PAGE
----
Jul 26, 2013

forced from the nest.

There's many reasons I haven't been blogging regularly in the past two semesters.

Reason Number One: "If you don't have anything nice to say don't say it at all."

I felt that if I couldn't bring a story around to the bright side or find a sliver of hope or wisdom in an experience, then I shouldn't send that story into the e-universe to be absorbed. You didn't need to hear me complain about being called fat to my face for the zillionth time or hear about how I cussed out an entire line at Walmart because a woman reached into a shirt I was buying to check the size and then announced it to the line behind her while laughing. You didn't need to know how I felt massively frustrated by my work environment. You didn't need to know that I stopped going to the gym because I was sick of having my picture taken while I was on the treadmill.

It was like my patience quota for life just ran out. I found myself retreating away from Chinese culture because I was increasingly offended rather than trying to look for good around me.

But I'm trying. I'm really trying. And I'm hoping a blog come-back will help me to find the good. Because it's there. Just hidden under hardship. And hardship and blessings both deserve to be discussed, shared, hashed out because they are all shared experiences. Am I right?

So, with that long, drawn out intro and acknowledgement that I'll be discussing the messy(er) parts of China life, I give you...yesterday's events.

It was like any other summer day. I woke early for a sunrise hike on the mountain overlooking campus. Because our highs have been in the 110's, I've been trying to get my outdoor quota for the day done by the time the sun is high, and then retreating to my dorm room for the rest of the day.

I did some work on my thesis (ugh) and then met my good friend "Y" for lunch. "Y" is a masters student at my school and has been once of my best friends in China for years.

After lunch, we went around the 'hood doing some errands, visiting the veggie market, adding another month of internet at the telecom store, and stopping for gallons of water. (Tap water is not drinkable here). When we finally reached our dorm, we were sweaty, not thinking straight, and exhausted. That's what walking around outside in the afternoon during 106 degree heat will do to ya.

We walked into the dorm and the dorm worker who was on duty banged on the window and called her over. "When are you leaving the dorm?" he grunted in his farmer Chinese accent. "My scholarship is over next March," she replied kindly. "Y" had applied for an extension to her master's program. Because of circumstances beyond her control (like everything else), she was unable to graduate this past semester like she expected to. Extensions have been common and her advisor told her to extend, so she just did it, granting her another several months in the dorm.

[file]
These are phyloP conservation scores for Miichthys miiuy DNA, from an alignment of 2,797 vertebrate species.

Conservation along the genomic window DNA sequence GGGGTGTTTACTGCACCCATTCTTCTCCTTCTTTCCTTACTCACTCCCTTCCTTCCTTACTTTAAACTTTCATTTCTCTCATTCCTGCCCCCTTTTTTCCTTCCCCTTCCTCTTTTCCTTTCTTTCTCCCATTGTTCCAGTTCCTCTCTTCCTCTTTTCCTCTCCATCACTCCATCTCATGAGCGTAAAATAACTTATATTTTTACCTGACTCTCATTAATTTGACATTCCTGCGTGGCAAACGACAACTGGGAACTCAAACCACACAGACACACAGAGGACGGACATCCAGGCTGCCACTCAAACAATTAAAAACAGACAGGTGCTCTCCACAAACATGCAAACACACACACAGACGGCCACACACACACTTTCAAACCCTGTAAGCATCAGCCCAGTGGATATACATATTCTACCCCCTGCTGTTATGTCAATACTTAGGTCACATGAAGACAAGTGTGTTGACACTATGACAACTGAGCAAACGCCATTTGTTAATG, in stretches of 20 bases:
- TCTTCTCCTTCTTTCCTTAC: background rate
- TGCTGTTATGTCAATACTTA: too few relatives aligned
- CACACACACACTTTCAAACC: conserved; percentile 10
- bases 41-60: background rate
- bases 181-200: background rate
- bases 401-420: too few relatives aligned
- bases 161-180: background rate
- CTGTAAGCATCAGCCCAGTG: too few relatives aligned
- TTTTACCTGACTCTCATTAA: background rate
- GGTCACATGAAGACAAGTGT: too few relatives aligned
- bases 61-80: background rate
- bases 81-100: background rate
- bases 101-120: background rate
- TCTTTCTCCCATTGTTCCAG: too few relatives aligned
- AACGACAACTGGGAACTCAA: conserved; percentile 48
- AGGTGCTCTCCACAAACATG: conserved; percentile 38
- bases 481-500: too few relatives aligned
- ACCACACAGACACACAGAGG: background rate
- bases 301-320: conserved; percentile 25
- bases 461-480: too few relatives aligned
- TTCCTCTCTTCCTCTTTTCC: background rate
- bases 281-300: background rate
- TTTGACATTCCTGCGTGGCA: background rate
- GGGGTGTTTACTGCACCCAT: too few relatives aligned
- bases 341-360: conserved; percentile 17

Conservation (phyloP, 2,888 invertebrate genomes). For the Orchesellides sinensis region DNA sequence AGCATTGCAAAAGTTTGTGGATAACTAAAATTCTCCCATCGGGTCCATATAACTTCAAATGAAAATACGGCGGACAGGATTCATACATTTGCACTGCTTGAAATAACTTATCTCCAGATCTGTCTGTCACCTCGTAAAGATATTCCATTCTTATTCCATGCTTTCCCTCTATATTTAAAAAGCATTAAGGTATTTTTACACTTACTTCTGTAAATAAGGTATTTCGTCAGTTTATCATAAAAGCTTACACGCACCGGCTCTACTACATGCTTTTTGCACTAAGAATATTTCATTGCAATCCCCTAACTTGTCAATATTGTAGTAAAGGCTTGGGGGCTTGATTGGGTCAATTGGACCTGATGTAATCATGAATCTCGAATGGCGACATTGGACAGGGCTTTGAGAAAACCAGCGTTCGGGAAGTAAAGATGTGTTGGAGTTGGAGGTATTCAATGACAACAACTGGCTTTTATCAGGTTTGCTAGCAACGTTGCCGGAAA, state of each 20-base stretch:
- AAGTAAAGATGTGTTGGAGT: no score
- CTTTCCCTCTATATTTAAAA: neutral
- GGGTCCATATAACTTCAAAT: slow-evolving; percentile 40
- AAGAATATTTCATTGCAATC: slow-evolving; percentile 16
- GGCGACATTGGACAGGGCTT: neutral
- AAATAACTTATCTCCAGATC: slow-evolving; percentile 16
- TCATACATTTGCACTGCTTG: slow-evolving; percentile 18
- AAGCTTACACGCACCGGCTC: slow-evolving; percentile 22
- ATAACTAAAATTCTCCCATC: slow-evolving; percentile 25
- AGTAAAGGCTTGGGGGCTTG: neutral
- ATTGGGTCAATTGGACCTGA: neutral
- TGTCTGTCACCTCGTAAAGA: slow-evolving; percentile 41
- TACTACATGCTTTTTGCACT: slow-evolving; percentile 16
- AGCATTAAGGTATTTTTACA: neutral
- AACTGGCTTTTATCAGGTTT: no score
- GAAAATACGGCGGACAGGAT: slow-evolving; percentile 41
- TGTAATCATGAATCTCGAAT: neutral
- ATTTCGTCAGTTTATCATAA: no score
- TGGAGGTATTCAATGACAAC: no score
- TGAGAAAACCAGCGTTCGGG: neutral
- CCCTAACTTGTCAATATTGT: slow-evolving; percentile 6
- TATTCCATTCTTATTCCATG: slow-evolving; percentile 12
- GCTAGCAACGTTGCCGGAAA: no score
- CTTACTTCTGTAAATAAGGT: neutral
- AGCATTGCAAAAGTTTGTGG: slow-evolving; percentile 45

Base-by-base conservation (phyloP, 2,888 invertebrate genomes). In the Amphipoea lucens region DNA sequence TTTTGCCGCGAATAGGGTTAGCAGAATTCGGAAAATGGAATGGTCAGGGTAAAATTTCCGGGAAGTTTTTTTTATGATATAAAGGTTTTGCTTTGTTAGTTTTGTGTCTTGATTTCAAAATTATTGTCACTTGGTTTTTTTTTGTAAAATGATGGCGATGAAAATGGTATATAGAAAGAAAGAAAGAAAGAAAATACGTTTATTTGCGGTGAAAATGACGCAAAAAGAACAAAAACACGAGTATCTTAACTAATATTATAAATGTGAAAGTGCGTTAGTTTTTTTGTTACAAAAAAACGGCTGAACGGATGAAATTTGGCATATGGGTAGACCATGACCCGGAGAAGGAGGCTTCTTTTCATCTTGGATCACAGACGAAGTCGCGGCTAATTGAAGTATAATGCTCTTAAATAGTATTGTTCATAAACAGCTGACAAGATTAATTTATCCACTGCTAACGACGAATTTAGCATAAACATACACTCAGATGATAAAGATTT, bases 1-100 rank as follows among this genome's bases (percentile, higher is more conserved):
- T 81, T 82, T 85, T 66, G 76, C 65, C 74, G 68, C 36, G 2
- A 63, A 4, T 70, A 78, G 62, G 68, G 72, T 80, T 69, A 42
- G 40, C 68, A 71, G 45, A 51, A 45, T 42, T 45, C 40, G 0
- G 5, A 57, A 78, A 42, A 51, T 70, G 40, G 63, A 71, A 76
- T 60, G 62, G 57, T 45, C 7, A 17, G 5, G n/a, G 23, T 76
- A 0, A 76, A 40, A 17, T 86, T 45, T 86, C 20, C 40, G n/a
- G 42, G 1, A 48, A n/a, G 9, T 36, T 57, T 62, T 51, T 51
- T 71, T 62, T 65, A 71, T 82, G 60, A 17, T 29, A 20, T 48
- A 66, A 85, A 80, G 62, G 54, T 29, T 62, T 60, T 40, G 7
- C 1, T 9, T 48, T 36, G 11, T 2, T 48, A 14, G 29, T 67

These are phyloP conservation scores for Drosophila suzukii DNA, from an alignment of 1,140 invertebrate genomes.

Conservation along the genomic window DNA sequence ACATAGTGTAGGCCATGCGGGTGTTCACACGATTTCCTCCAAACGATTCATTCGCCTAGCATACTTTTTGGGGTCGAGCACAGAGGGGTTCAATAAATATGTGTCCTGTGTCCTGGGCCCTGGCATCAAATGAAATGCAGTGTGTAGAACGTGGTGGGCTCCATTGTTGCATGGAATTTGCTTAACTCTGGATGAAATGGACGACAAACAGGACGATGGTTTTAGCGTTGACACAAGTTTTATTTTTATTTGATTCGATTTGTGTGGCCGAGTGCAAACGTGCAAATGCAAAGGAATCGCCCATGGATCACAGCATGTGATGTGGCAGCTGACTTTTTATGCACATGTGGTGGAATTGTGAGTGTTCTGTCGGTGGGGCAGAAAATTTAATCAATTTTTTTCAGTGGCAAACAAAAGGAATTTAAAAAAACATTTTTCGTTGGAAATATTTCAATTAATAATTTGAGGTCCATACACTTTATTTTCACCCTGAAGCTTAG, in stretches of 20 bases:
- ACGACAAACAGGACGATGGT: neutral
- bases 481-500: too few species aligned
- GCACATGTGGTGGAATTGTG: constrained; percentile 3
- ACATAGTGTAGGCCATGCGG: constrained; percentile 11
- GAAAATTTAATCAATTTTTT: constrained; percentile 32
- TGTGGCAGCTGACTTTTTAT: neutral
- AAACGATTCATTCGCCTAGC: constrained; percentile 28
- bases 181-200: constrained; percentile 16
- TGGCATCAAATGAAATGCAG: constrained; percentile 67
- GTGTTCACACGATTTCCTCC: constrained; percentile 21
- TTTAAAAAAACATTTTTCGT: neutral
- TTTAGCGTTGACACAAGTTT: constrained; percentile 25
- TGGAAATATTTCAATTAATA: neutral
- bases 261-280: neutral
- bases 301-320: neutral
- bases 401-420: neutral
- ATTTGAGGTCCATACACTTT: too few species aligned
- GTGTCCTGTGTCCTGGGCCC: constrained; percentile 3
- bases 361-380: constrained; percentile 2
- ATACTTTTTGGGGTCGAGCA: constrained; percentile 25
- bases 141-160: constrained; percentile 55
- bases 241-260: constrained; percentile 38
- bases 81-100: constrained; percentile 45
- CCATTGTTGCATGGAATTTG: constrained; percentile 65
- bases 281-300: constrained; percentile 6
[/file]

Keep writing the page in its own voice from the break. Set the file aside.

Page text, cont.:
Well. What was expected because of precedent turned out to be false.

"Y" was told by the dorm worker to visit the head dude in our dorm, who told her to check her email. She found within her spam folder, an email sent on July 22nd, informing her that no extensions were granted to masters students and that she had to start paying tuition (we go to school for free and are given a small monthly stipend), that her stipend would end, and that she had to leave the dorm by the end of the month. 9 days later.

"Y" had been on a vacation and did not receive the email until yesterday, July 25th. 6 days to move out. No more monthly scholarship money, and an unexpected tuition bill looming.

I was shocked. How could what seemed so sure a few months ago just come crashing down? It was never explained to the masters students who were filing for extensions that they might not receive them. It was just assumed. Because of years of precedent.

I sat with "Y", stunned that this was happening, and scared for my own self. What will they do to me? I know no one who has gone through the experience of school in China without some major catastrophe happening. I am hoping my catastrophe is behind me (the changing of my major incident of 2 years ago) and that this coming year will go well. But I'm prepared for the worst after witnessing this happen to my friend.

The dorm leader told her to call the international office to ask for a one-week extension in the dorm, just to sort through her things and figure out a place to go. So, she called the office and the conversation that happened surprised me, even after 5 years of communicating with Chinese people.

She kindly yet firmly said, "This is very short notice to be told we have to move out." He replied, "Ask your parents for help." I gasped when I realized this man who works in the international office has no idea about foreigners, he was assuming the situation would be dealt with in the Chinese way. Chinese college students are 100% dependent on their families as it is frowned upon for students of any age to work (or have relationships/internships, etc). A Chinese student's job is to sit in the library and memorize things, while a student's parent's job is to provide for their every need. This in turn is a sort of advanced payment method because there is no social security in China. A parent puts into the child's education so the child will be able to care for the parents when they are aging.